With 1/4 Cup Peanut Oil
Per 1/2 cup: 51 Cal (69% from Fat, 4% from Protein, 27% from Carb); 0 g Protein; 4 g Tot Fat; 1 g Sat Fat; 3 g Carb; 1 g Fiber; 12 mg Calcium; 0 mg Iron; 28 mg Sodium; 0 mg Cholesterol, Weight Watchers 1 point

With 2 Tablespoons Peanut Oil
Per 1/2 cup: 34 Cal (54% from Fat, 6% from Protein, 41% from Carb); 0 g Protein; 2 g Tot Fat; 0 g Sat Fat; 3 g Carb; 1 g Fiber; 12 mg Calcium; 0 mg Iron; 28 mg Sodium; 0 mg Cholesterol, Weight Watchers 1 point

With 1 Tablespoon Peanut Oil
Per 1/2 cup: 26 Cal (38% from Fat, 8% from Protein, 54% from Carb); 0 g Protein; 1 g Tot Fat; 0 g Sat Fat; 3 g Carb; 1 g Fiber; 12 mg Calcium; 0 mg Iron; 28 mg Sodium; 0 mg Cholesterol, Weight Watchers 0 points

  • If you're making this in advance, you can stir in the cabbage, pepper and onion at the same time. Starting early, however, helps the flavors begin to meld, a small head start, no doubt, but I think it made the salad very good in 10 minutes -- even if I suspect it'd be delicious in an hour.
  • Lots of additional ingredients come to mind: chopped apple, cucumber, pineapple, cilantro, and most of all, peanuts

Mark Bittman's How to Cook Everything -- it's one of my favorite cookbooks, just the right amount of teaching with easy-to-find ingredients and easy-to-understand recipes

Kitchen Parade Extra

Visit the Kitchen Parade weekly blog for a terrific summer salad made with quinoa, a fast-cooking, protein-packed sort-of-but-not-really-grain and black beans. Not long ago, I delivered a dish to a neighbor who called later to ask, What was that? and reported that she'd eaten half a bowl at first sitting! Tis good ...

Day 66: Sunflower-Sprout Inspired Salad ♥

A salad as beautiful to behold as eagerly eaten, inspired by sunflower sproutsTonight's supper was more inspiration than recipe.

The start was plucky sunflower sprouts from yesterday's green market. I didn't know how to use them beyond the obvious: the greens in a sandwich, a salad topper. Home, I turned to for ideas. I'd wondered about a salad plate and a recipe there clinched the idea, even though I didn't follow it. The frig was full of possibilities. Instead I kept it simple.

First the dressing. There was a garlic/rosemary/olive oil rub, left over from last night's lamb. I added good vinegar and a bit of cream -- it's so obvious, of course, but I didn't know til today that the transformation of a vinaigrette to a creamy vinaigrette requires only, well, cream. There was a bit of that leftover from last night's supper too.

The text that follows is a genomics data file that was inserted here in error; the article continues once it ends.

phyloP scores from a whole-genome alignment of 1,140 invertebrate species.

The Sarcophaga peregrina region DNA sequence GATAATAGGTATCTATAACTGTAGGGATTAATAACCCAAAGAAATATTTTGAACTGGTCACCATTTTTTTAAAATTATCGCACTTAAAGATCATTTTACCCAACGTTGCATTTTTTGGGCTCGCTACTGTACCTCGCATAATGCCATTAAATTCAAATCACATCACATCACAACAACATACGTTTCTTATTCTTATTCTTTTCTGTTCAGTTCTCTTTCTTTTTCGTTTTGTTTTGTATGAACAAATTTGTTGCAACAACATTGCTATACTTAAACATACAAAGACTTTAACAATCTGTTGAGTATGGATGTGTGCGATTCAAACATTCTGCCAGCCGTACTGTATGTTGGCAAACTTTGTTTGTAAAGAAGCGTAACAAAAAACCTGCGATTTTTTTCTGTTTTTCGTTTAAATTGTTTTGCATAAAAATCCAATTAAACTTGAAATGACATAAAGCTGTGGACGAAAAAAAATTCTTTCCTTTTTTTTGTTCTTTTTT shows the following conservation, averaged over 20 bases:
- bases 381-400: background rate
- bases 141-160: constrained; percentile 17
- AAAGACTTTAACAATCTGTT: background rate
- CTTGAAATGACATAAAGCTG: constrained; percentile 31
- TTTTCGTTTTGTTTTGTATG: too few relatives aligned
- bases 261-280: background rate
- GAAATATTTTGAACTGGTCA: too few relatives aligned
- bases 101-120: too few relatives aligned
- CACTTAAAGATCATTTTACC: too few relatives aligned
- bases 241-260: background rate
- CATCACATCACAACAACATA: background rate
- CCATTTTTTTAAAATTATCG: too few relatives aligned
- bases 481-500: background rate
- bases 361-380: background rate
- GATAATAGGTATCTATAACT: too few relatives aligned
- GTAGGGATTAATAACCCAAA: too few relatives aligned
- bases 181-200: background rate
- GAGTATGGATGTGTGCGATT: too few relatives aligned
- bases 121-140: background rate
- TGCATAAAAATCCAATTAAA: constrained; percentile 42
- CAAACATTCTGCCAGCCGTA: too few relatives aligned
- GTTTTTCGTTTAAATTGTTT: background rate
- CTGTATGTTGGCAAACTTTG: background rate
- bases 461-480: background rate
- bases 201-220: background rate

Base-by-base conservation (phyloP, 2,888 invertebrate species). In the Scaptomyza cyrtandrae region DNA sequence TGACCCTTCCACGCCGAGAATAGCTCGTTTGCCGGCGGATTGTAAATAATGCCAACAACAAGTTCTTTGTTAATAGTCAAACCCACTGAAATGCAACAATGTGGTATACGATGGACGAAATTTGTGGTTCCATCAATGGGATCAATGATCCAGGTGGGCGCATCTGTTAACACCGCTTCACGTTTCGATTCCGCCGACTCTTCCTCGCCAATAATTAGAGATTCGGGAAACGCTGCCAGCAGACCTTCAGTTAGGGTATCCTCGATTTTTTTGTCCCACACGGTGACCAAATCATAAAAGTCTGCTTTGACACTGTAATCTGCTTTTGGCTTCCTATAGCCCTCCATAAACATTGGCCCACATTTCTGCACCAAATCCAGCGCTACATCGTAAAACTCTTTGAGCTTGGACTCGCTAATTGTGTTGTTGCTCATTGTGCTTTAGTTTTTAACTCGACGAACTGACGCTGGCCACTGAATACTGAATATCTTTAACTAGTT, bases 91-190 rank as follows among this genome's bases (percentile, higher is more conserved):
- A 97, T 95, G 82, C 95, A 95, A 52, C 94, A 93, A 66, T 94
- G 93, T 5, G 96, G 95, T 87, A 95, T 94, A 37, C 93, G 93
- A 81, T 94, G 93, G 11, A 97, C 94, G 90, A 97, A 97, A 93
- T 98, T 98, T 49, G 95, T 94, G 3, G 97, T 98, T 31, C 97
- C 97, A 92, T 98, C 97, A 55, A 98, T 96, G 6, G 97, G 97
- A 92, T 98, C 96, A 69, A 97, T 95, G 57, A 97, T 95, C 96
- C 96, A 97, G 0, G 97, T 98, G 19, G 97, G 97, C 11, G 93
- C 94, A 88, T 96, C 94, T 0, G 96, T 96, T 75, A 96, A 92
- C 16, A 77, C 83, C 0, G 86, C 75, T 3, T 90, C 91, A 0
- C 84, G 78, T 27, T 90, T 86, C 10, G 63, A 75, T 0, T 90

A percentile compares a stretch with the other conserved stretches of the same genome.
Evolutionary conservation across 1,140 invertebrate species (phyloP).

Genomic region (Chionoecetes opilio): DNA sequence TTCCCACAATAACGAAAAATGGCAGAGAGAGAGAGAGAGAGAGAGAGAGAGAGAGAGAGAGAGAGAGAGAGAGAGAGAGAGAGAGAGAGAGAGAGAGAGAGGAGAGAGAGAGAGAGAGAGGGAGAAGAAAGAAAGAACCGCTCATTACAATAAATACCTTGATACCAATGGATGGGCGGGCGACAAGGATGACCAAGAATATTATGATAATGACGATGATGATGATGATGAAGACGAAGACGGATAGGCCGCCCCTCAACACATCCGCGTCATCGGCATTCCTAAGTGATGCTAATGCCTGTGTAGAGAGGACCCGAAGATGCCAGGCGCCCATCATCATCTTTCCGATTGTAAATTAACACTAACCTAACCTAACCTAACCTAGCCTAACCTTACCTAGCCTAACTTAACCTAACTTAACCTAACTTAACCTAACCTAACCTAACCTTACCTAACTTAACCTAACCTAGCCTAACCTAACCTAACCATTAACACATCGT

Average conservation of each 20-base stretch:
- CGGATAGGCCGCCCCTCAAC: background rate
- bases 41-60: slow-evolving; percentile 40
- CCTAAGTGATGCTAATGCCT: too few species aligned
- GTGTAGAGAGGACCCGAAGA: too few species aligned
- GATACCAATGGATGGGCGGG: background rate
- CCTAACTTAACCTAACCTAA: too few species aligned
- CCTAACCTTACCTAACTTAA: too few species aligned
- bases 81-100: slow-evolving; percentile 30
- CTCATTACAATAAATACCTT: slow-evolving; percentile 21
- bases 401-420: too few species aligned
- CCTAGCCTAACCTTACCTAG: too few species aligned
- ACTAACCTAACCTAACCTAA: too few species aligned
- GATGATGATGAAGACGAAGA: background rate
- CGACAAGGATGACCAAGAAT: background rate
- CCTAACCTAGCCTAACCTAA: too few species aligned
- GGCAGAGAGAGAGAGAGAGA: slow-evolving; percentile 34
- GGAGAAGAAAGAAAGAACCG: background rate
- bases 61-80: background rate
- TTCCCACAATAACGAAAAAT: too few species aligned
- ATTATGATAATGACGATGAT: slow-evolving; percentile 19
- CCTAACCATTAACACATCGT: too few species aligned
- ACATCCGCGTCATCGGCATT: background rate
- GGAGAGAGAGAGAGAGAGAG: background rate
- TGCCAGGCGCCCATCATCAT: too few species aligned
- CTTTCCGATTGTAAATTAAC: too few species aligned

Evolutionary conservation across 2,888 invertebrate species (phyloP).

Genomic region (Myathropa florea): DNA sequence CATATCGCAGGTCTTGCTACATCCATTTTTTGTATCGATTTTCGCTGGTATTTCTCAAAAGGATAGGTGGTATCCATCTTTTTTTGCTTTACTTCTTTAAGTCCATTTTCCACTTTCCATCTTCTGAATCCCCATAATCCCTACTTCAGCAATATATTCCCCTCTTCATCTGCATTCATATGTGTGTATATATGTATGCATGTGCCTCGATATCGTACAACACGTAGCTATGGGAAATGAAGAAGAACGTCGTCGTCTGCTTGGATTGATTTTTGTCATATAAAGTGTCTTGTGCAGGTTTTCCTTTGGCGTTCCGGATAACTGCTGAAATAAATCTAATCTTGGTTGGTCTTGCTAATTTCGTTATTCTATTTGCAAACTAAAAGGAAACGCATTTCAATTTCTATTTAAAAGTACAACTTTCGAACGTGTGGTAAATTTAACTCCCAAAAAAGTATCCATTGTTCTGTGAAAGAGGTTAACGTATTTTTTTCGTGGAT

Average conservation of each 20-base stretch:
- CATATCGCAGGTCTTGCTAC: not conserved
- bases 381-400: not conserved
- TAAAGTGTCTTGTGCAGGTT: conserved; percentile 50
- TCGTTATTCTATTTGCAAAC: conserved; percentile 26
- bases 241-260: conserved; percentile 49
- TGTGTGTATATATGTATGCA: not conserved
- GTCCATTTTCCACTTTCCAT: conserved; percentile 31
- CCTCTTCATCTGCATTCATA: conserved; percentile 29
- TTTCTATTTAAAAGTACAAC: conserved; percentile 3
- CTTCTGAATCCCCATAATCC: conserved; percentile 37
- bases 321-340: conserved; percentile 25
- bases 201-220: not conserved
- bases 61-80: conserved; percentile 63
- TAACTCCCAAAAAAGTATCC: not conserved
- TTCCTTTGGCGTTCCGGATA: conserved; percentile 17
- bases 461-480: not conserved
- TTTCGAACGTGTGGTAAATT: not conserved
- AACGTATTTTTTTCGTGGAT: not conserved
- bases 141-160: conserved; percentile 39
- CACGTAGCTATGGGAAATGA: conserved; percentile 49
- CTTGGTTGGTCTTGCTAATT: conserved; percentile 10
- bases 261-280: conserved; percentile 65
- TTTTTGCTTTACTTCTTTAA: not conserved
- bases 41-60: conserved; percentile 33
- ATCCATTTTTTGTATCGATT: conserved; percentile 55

And some salmon from the night before. And some home-grown strawberries the size of fingertips. And goat cheese. And a few capers for salt. All on a bed of butter lettuce, baby spinach and yes, the inspiration, the sunflower sprouts.

The lesson: If you find something interesting in the produce section or the farmers market but don't know what to do with it, take it home, spend 15 minutes on the web. Start with Epicurious' treasure trove of recipes, nearly all rated by other cooks so you get a head start knowing if it'll be a hit or a miss. If need be, return to the store for anything extra that's needed. But chances are, with vegetables, you'll have the ingredients or substitutions on hand.

Here's what I threw together tonight. But find your inspiration and make it your own.

Active time: 20 minutes
Time to table: 20 minutes

5 cloves garlic
3 tablespoons extra-virgin olive oil
2 teaspoons fresh rosemary
1 teaspoon salt
3 tablespoons vinegar (preferably white wine, champagne or cider)
2 tablespoons cream

Butter lettuce or other lettuce
Baby spinach
Sunflower sprouts

Poached or grilled salmon
Strawberries tossed with sugar
Goat cheese

Salt & pepper

Process garlic, olive oil, rosemary and salt until smooth. Add vinegar. (Make ahead to here.) Stir in cream.

Toss lettuce, spinach and sprouts with part of the dressing, then the salmon with the rest. Arrange greens on the plates, top with salmon, strawberries, goat cheese and capers.Sprinkle with salt and pepper.

Nana's Cucumbers with Sour Cream ♥

Worth a few calories!
Today's old-fashioned recipe: Cucumbers sliced thin, salted, then tossed with sour cream and fresh chives. Low carb. Weight Watchers 2 points.

~ recipe updated 2008 ~

This is a reprise of Nana's Cucumbers, the classic summer dish of sliced cucumbers in sour cream. Back on Day 45 I made them with non-fat yogurt, a health- and calorie-conscious choice -- and they were good, decent, in fact.

With sour cream on hand and the chive needing a good clip, tonight was the night for the real thing, cucumbers with real sour cream. And oh my -- ever ever so good, so simple, so simply perfect on a hot summer night.

Surprise: For an easy, unusual appetizer, place a slice or two of sour cream-drenched cucumber on a bit of bread with butter or goat cheese. Even after dessert tonight, this is what people wanted 'just one more, please'.

~ more cucumber recipes ~
~ more family recipes ~
~ more vegetables with sour cream, all worth the calories! ~


Active time: 10 minutes
Time to table: Just over an hour
Serves 4

1 English cucumber, tips sliced off
1 tablespoon sea salt or kosher salt

1/2 cup sour cream
Generous bunch of fresh chive, snipped with scissors (See ALANNA's TIPS)
1 teaspoon sugar
Salt & pepper to taste

Slice the cucumber in thin rounds. Combine with salt and let rest for an hour in a colander. Rinse well in water and let drain. Combine with remaining ingredients and serve.

Green onion might work as a substitute for fresh chive.